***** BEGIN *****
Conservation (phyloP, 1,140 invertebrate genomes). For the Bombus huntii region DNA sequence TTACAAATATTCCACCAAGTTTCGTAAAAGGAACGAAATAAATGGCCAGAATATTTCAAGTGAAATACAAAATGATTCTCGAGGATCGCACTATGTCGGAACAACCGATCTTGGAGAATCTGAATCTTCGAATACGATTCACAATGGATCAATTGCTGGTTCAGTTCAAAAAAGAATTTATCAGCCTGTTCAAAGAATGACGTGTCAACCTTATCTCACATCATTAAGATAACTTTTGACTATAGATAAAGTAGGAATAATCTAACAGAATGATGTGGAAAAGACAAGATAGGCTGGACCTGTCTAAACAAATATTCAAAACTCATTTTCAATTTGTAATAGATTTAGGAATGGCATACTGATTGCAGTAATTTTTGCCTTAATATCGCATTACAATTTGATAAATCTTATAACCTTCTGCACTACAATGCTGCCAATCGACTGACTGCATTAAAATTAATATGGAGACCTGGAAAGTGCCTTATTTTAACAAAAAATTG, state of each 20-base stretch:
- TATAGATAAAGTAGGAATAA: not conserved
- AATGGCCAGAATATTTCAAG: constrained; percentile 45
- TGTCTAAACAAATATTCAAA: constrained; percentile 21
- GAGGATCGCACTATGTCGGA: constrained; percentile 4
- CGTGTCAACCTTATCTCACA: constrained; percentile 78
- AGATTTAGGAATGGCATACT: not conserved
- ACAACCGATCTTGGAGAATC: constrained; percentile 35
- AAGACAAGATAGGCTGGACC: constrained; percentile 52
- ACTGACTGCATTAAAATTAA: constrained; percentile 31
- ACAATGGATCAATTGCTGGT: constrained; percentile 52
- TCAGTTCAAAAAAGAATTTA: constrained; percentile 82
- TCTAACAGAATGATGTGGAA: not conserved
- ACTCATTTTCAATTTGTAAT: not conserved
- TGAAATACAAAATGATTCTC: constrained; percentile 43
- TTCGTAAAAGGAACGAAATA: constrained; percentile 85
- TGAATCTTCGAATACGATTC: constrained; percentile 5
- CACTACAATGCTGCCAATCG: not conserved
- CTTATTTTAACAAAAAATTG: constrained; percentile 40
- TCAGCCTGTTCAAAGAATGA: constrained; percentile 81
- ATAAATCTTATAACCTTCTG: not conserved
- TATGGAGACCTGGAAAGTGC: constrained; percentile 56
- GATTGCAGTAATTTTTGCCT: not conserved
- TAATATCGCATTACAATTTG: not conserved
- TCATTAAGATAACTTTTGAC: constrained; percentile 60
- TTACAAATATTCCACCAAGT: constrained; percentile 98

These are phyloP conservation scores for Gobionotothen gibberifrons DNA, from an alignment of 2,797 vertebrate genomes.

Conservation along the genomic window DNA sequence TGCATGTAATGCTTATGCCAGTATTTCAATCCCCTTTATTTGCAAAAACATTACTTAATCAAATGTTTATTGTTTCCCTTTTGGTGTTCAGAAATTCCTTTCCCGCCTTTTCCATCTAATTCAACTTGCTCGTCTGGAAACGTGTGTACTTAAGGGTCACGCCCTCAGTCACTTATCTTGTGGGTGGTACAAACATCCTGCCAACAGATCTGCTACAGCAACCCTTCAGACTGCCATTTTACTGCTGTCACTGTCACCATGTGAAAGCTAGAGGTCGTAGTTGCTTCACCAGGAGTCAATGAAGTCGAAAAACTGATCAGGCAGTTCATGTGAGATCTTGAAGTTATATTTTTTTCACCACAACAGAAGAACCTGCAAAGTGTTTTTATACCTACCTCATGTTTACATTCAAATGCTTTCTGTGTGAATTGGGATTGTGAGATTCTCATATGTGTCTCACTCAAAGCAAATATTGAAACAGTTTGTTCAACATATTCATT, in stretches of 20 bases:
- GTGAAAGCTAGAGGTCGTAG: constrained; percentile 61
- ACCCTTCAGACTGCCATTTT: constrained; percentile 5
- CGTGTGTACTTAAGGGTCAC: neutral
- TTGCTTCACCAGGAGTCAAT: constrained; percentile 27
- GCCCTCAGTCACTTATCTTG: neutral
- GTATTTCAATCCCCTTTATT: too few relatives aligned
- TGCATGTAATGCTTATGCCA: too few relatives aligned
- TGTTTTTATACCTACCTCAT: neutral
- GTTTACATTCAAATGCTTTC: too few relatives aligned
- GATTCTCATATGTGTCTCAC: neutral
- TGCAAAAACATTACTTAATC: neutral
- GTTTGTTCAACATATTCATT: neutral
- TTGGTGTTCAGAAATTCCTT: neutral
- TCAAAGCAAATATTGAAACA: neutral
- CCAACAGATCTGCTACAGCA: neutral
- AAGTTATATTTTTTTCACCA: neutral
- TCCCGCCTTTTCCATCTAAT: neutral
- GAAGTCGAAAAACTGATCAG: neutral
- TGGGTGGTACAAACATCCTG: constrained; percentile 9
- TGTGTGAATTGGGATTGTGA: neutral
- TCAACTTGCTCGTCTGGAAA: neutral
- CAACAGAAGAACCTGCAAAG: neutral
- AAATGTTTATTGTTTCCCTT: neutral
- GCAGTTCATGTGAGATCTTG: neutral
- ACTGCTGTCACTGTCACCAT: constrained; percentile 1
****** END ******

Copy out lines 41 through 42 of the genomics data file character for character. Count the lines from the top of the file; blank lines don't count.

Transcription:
- TTGGTGTTCAGAAATTCCTT: neutral
- TCAAAGCAAATATTGAAACA: neutral